In short, I've been waiting for an airbag pack that fulfills my desires for a ski pack for a while, and the BCA Float 32 fulfills them.  There are some nuances that I've not had in a pack in the past but I'm quickly becoming accustomed to, and it's become quite natural to me already.  The BCA seems to be noticeably less-expensive than the others (Da Kine, North Face, Mammut, Ortovox, and a couple others) yet seems to provide comparable performance at a larger size.   I realized that I'd been "waiting" for a good pack that incorporated the system in a manner that was appropriate for me, and that time has come.  The only limitation that I see is that - as noted above - I think the manufacturers (and the dealers) are a little leery of investing in the inventory burden of different sizes other than those for medium-sized men.  When a more-Ash-height-appropriate torso length pack comes out we will take a close look at that. 

There is another inflation technology that is in the works now but it won't be out until Fall 2014 at the earliest and is progged to be the same weight and likely comparably-priced, so if you think you'll be skiing in avalanche terrain between now and November of 2014 these things are worth a look.

Basically, if I'm getting rolled in an avy, I don't want to feel like this guy:
so I think it's a worthy investment in money and weight to stack the odds a bit more. 

Wednesday, February 13, 2013

cougar sighting!

I have literally been wanting to see a mountain lion in the wild my whole life.  I've spent a fair bit of time wandering terrain where they've been known to hang out, and literally the prospect of seeing one is in the back of my head all the time (admittedly, mostly deep in the recesses of the back of my head, esp when I'm raging through blower powder!).  Last spring down in the desert we happened to notice a handwritten note at a trailhead saying that there had been a sighting in the area, and Greg caught a glimpse of something that "could" have been a cougar, and even though I sprinted in that direction to catch my own glimpse, it was for naught. 

And today, it happened.  Ash and I were driving down from a hike in Mill Creek and just above the kiosk at the mouth a full-grown cat crossed the road in front of us!  It waren't no big golden retriever, it wasn't a bobcat (though Paul said he's seen two of those at that same spot), it was most definitely a mountain lion. I didn't get a photo, of course, but as you can imagine, it looked similar to this:

I was and am so stoked.  Especially after being sickened by the news that last week the "authorities" tracked and killed two cats in the Park City because of reports of pets being killed.  As the Salt Lake Tribune said in its "thumbs down" editorial, there are not many cougars and lots of pets, and living on the edge of "wilderness" has its natural perils.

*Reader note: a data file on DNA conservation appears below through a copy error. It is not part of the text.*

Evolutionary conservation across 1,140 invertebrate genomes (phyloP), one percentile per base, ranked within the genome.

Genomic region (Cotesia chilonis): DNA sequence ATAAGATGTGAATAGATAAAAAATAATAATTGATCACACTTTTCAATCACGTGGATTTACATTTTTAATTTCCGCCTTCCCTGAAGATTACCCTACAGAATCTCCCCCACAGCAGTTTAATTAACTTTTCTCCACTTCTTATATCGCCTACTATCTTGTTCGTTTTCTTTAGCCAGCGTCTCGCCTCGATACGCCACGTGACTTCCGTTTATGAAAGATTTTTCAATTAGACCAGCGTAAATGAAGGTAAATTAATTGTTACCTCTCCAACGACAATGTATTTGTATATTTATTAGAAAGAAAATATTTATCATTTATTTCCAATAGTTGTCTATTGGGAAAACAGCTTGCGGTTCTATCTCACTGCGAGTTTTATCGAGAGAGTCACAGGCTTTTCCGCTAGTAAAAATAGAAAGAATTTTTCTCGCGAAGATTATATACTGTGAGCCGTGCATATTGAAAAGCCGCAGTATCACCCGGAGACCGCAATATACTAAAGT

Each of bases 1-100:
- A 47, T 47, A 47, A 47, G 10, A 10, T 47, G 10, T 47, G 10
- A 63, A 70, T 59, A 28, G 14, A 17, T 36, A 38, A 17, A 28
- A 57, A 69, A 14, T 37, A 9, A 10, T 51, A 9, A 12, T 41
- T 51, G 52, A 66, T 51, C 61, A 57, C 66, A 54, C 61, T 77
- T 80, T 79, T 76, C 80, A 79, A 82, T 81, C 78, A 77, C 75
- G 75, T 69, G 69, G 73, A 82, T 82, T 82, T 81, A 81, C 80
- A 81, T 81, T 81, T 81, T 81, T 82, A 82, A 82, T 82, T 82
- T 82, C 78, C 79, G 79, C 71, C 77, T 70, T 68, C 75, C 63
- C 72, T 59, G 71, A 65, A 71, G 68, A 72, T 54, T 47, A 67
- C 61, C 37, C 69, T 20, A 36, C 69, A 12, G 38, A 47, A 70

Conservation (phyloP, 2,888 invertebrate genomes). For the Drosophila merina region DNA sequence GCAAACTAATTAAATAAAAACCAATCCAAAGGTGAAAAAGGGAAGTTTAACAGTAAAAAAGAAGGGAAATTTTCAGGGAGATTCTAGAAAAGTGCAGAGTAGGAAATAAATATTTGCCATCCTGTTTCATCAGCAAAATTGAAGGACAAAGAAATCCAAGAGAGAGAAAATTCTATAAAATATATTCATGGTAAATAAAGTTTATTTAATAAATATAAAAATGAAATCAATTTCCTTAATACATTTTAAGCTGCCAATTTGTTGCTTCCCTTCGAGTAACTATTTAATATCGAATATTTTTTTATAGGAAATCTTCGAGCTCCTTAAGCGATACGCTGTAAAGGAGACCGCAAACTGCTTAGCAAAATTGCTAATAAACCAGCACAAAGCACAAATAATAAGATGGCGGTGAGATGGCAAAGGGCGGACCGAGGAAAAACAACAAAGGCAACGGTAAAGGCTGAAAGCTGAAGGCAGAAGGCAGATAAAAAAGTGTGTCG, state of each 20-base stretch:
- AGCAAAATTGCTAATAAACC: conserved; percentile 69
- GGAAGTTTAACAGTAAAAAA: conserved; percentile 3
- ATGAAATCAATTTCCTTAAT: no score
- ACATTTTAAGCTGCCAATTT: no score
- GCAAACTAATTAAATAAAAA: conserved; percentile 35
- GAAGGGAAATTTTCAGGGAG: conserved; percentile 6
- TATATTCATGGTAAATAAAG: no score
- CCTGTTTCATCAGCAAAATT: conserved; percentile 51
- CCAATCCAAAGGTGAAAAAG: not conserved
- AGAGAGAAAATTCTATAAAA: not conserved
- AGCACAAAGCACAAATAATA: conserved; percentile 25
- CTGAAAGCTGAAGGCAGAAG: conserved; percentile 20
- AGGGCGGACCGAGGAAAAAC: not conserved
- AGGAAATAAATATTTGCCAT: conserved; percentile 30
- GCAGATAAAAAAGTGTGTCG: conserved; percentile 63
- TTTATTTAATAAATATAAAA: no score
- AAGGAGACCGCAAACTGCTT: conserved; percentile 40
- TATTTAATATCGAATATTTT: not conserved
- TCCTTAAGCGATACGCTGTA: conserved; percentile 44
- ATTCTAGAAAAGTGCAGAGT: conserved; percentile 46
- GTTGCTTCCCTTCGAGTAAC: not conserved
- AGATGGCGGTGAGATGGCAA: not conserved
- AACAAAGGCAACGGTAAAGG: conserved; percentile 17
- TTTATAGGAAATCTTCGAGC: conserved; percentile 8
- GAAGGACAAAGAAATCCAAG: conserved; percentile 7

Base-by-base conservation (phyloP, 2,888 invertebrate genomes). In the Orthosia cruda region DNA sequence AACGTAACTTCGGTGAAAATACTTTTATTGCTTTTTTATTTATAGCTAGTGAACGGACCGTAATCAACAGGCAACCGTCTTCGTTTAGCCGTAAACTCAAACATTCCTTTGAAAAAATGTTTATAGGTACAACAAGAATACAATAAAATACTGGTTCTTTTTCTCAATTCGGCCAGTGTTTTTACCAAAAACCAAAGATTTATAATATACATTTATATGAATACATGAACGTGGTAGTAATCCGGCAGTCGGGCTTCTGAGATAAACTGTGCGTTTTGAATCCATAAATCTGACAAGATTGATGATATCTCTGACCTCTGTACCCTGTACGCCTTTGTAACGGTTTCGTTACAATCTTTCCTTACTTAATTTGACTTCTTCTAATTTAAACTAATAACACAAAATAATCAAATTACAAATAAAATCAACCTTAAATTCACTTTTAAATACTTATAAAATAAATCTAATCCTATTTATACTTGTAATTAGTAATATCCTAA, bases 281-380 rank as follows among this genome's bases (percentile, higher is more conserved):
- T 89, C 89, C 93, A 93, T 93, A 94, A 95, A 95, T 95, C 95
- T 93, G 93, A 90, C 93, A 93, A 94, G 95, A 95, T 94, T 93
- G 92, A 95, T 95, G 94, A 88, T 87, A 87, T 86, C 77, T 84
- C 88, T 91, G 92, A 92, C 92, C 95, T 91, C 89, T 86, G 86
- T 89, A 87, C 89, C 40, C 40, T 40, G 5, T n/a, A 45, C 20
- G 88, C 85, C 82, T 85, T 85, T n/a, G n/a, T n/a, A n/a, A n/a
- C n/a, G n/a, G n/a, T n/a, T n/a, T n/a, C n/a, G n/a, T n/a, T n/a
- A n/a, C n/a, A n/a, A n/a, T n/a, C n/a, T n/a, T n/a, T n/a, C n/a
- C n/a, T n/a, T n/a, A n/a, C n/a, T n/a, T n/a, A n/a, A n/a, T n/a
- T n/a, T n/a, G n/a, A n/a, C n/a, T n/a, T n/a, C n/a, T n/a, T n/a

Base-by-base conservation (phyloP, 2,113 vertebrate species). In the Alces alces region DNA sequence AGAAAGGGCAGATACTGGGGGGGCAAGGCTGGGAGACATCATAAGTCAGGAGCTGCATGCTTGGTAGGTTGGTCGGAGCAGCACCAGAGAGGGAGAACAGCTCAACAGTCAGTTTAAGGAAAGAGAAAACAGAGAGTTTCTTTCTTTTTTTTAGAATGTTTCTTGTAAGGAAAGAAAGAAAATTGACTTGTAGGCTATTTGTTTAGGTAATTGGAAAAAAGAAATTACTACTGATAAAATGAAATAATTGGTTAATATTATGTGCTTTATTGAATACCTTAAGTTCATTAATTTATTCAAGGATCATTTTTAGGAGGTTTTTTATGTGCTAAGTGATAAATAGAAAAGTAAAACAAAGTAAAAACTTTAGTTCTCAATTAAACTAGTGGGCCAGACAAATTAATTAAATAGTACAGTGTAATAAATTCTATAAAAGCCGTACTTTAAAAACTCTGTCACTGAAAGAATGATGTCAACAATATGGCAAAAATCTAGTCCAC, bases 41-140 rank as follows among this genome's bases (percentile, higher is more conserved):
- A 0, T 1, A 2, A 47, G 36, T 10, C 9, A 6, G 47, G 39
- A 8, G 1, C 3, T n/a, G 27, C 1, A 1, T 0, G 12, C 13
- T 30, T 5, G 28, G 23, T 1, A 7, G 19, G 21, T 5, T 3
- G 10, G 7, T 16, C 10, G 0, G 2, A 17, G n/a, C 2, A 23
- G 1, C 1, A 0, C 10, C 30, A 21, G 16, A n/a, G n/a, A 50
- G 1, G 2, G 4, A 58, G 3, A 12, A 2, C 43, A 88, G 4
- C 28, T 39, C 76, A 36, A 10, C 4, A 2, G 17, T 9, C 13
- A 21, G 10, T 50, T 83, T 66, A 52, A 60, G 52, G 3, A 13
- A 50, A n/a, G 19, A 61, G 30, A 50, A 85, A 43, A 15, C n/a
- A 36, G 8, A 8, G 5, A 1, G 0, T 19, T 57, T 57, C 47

It was interesting to note that despite the fact that I would sort of imagine a lion being able to sort of effortlessly slither across the snow in a menacing feline way or bound up and through it with it's incredible power, it was actually struggling to get through the couple of feet of sugary snow about as much as a dog would, which makes a lot more sense.   This winter - with an unusual amount of low-elevation snow - is probably a bit hard on all wildlife.  But he wasn't too worried; he unhurridely went about 20-30 feet into the brush, then stopped and looked over at his shoulder at us; which was pretty cool.  There are few moments one gets in life to lock eyes with a lion....

I of course am eternally indebted to Ash, because I wanted to turn around early on our hike because my toes were going numb - and I already frostbit my toes this winter and they are still not healed, after a month - but she talked me into continuing.  If we'd have been on my weenyboy schedule we would have missed the sighting! 

Friday, February 8, 2013

A Fred Beckey sighting

Almost exactly a year ago I got a message from Roch Horton at Black Diamond saying Fred Beckey was in town looking for some skiing and/or a partner.  I don't  remember exactly the details, but somehow I met up with the legend at Einstein's.  I didn't ski with him, but we had a nice chat, I gave him some beta, and we went our ways. 

Yesterday I had my total Groundhog Day experience, a few days late.  I had been out skiing and stopped at Einstein's on my way back - probably the 2nd time I'd been there since I'd seen Fred a year ago - and when I walked in there.....was Fred Beckey. 

If you don't know who Fred is,  in a nutshell he's arguably (barely) the most prolific climber in history, and really not even arguably has the most first ascents.  According to Wikipedia (  his first first ascent was in 1940, and since then he has made literally countless first ascents (the wiki site lists only the majors).  He turned 90 a few weeks ago, and not only does he still climb, he also still skis.